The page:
Principal Component Analysis
Principal component analysis (PCA) is a
type of factor analysis which can be used to generate a simplified view
of a multi-dimensional data set, such as those from descriptive
analysis. The data set is reduced to a smaller set of underlying
factors based on the correlations of the original variables. PCA
uses linear transformation to generate a set of uncorrelated principal
components (PCs). Each principal component is a linear combination of
the original variables. The largest amount of variation in the data set
is aligned with the first PC, the next greatest amount of variation is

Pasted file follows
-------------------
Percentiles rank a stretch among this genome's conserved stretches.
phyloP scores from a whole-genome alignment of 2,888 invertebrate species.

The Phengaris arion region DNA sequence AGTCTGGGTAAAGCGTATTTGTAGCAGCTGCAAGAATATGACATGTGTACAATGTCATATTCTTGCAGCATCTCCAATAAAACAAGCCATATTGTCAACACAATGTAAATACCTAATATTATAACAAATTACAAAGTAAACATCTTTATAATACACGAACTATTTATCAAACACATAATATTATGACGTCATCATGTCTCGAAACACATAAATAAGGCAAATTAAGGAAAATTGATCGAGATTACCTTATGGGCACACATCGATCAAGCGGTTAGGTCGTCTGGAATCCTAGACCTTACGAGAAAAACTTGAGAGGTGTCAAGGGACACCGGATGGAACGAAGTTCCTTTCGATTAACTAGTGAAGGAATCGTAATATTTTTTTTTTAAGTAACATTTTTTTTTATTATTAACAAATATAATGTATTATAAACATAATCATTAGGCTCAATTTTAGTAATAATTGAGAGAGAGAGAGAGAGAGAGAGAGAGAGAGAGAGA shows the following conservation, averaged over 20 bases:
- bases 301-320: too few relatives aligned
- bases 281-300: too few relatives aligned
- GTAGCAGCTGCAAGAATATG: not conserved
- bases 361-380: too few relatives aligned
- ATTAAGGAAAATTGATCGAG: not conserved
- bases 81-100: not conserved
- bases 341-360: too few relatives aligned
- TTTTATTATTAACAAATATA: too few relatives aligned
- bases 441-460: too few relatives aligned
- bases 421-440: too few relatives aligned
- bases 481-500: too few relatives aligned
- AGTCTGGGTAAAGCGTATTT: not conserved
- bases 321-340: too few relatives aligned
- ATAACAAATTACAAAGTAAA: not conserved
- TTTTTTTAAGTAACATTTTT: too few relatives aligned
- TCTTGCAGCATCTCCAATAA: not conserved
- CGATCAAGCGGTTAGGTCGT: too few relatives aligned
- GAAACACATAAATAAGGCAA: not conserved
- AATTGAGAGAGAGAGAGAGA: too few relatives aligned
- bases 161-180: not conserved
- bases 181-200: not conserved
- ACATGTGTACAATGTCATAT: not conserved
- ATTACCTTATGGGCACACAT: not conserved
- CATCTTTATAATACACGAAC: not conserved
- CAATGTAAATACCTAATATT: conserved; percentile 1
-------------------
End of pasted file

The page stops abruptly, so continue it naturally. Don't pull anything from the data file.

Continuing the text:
assigned to the second PC, and so on1 .
Because PCA involves a linear
transformation, it merely involves a change in the viewpoint of the
data, as opposed to creating something new. PCA
generates factor loadings, representing the correlation of attributes
to the new dimensions (PCs), and factor scores which represent the
values of the samples in the new space.
PCA is commonly used to provide a way to
visualize the relationships among products and attributes. It can also
be applied to a set of consumer liking data to generate an internal
1 Lawless, H. and H. Heymann (1998). Sensory Evaluation of Food: Principles and Practices. New York, Kluwer Academic/Plenum Publishers.